The first problem I had was that I have an NVIDIA Geforce 9600 graphics card, at the time of writing still pretty new and leading edge.
This means that it is not yet supported by Ubuntu standard drivers. i.e. I only had basic graphics straight out of the box (which are still a lot less basic than Windows basic graphics – I had to go and fiddle with the graphical ‘extras’ to find out my graphics weren’t working properly).
I went to the NVIDIA website to download the drivers, but realised I didn’t have the slightest idea what to do with them once I’d done that.
Enter the #ubuntu IRC chat room. This place averages over 1000 ‘hangers out’ at all times, and can get pretty chaotic. It’s not a place to go for an idle chat. However, the upshot is there’s usually some helpful volunteer active, who can guide panicking newbies towards Linux enlightenment. You can find it on the ‘Freenode’ network.
Guided by one of these great sages, I learned that, if your card is not supported ‘out of the box’, then you have to install the maker’s ‘restricted’ drivers. There are, apparently, two ways of doing this; you can do it manually, by downloading the drivers off the website and performing lots of esoteric ‘terminal’ commands on them, or you can install a program called ‘Envy’ which will do it all for you.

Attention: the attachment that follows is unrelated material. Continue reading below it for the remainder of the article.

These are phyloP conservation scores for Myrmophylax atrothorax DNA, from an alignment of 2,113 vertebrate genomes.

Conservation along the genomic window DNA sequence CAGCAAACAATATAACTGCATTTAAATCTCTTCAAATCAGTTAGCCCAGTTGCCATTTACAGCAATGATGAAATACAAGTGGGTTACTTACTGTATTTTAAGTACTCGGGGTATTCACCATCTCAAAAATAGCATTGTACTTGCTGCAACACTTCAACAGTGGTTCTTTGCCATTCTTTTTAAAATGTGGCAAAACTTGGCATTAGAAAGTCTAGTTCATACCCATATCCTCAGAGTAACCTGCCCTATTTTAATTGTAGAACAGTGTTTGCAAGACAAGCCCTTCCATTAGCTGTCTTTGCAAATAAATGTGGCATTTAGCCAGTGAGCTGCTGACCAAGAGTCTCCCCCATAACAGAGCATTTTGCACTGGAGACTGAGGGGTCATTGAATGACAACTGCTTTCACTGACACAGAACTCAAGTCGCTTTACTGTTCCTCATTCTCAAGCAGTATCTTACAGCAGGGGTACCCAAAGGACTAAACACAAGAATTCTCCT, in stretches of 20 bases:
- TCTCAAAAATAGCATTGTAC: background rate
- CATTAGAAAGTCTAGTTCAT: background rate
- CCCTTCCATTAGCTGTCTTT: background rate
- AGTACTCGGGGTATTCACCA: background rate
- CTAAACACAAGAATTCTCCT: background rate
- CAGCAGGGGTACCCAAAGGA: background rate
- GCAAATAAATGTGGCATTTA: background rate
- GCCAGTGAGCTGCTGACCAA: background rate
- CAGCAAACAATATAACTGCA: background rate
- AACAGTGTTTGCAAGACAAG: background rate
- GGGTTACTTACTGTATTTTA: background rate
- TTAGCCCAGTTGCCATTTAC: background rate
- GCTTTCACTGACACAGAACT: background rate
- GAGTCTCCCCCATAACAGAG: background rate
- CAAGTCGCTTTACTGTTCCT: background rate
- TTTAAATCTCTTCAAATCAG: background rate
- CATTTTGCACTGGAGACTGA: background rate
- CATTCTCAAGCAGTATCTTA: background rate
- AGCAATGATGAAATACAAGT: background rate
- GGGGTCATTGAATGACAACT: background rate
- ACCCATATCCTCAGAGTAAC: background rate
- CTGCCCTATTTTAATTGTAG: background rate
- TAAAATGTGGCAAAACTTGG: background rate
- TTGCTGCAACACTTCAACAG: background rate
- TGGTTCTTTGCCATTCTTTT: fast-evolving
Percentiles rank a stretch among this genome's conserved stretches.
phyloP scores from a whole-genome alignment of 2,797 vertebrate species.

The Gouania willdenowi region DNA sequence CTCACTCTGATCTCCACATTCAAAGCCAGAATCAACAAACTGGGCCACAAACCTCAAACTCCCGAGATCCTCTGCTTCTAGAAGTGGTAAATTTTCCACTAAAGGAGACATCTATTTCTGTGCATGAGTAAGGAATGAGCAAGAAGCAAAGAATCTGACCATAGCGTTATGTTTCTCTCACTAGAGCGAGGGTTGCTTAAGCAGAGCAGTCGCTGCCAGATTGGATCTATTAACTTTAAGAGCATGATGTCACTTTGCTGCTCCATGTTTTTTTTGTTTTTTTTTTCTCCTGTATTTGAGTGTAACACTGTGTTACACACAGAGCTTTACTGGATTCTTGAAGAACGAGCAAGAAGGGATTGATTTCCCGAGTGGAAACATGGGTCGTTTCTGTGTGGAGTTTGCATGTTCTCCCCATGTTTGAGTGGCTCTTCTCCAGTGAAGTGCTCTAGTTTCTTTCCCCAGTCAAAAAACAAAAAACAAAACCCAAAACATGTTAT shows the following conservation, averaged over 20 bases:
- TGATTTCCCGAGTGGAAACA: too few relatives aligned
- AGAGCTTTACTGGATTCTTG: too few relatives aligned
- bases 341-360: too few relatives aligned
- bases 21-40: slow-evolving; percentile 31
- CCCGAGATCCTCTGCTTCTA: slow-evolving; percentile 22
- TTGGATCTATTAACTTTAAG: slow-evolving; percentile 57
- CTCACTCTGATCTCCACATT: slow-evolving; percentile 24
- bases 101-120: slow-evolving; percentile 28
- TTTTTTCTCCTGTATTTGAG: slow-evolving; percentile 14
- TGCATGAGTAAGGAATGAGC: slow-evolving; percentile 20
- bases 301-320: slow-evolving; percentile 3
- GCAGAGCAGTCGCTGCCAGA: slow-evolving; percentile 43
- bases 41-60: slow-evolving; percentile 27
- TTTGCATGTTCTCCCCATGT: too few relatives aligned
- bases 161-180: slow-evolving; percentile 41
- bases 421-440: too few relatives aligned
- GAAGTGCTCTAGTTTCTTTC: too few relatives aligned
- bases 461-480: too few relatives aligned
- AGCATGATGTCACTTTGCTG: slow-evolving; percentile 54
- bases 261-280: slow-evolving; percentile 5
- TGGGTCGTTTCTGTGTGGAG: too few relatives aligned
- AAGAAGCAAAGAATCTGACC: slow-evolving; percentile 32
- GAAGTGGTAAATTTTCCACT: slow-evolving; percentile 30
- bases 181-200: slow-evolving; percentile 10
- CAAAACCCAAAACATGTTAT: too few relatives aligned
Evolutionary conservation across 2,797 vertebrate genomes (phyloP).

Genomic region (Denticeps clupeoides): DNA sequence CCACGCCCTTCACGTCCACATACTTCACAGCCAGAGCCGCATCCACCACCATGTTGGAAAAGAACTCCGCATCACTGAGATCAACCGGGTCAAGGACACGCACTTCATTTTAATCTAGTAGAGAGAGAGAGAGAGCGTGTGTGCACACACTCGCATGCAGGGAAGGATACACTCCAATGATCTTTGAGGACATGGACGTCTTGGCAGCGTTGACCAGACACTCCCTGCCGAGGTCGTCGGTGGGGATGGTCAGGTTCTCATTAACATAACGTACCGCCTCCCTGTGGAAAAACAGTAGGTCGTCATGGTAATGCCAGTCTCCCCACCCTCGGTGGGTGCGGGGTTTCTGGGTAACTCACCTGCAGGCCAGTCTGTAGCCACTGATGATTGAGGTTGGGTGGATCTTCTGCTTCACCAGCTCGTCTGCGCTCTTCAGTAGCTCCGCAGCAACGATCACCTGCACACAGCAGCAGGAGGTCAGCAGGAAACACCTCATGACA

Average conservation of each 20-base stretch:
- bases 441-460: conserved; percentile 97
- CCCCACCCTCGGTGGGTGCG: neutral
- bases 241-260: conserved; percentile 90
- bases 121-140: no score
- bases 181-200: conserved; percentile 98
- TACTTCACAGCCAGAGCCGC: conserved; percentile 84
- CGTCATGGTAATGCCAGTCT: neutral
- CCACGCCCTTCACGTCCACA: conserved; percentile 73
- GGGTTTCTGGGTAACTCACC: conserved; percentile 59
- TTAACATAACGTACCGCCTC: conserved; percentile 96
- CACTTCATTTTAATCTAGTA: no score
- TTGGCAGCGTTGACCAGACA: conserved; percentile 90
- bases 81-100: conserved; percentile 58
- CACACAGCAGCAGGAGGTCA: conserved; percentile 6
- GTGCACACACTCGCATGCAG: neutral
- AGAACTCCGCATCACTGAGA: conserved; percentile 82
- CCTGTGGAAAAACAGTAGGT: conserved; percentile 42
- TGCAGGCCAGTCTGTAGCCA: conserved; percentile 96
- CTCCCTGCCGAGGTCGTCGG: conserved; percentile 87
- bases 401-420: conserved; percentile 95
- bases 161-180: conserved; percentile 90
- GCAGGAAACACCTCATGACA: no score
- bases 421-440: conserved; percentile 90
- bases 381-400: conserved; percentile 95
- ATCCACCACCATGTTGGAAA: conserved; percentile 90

The problem is, at the mention of ‘Envy’ there was a resounding chorus of ‘don’t do it!’, I guess the program hadn’t been perfected yet; so I found myself being gently guided through the daunting steps of a manual install.
I will post a proper step-by-step how to elsewhere, but for now I will just say that I followed the steps blindly, without understanding what I was doing or why. Once it was done, I had graphics, and was able to set my monitors to ‘twin view’, the NVIDIA Linux equivalent of dual screen.
However, when I rebooted, the whole thing was gone again! After several attempts at this, I gave up and rebooted Envy. Don’t worry, I learned what went wrong later, and the how-to will give the proper process! (Subject to later lessons, learning is an on-going process, after all!).
Unfortunately, by then I’d lost my mentor, and had to find a new one; a common problem on Ubuntu. He advised me to just go with Envy, and assured me the new version (EnvyNG) was a lot better, honest.
That seemed to work, so feeling happy, I set about the next item on the agenda: playing (and therefore installing) games.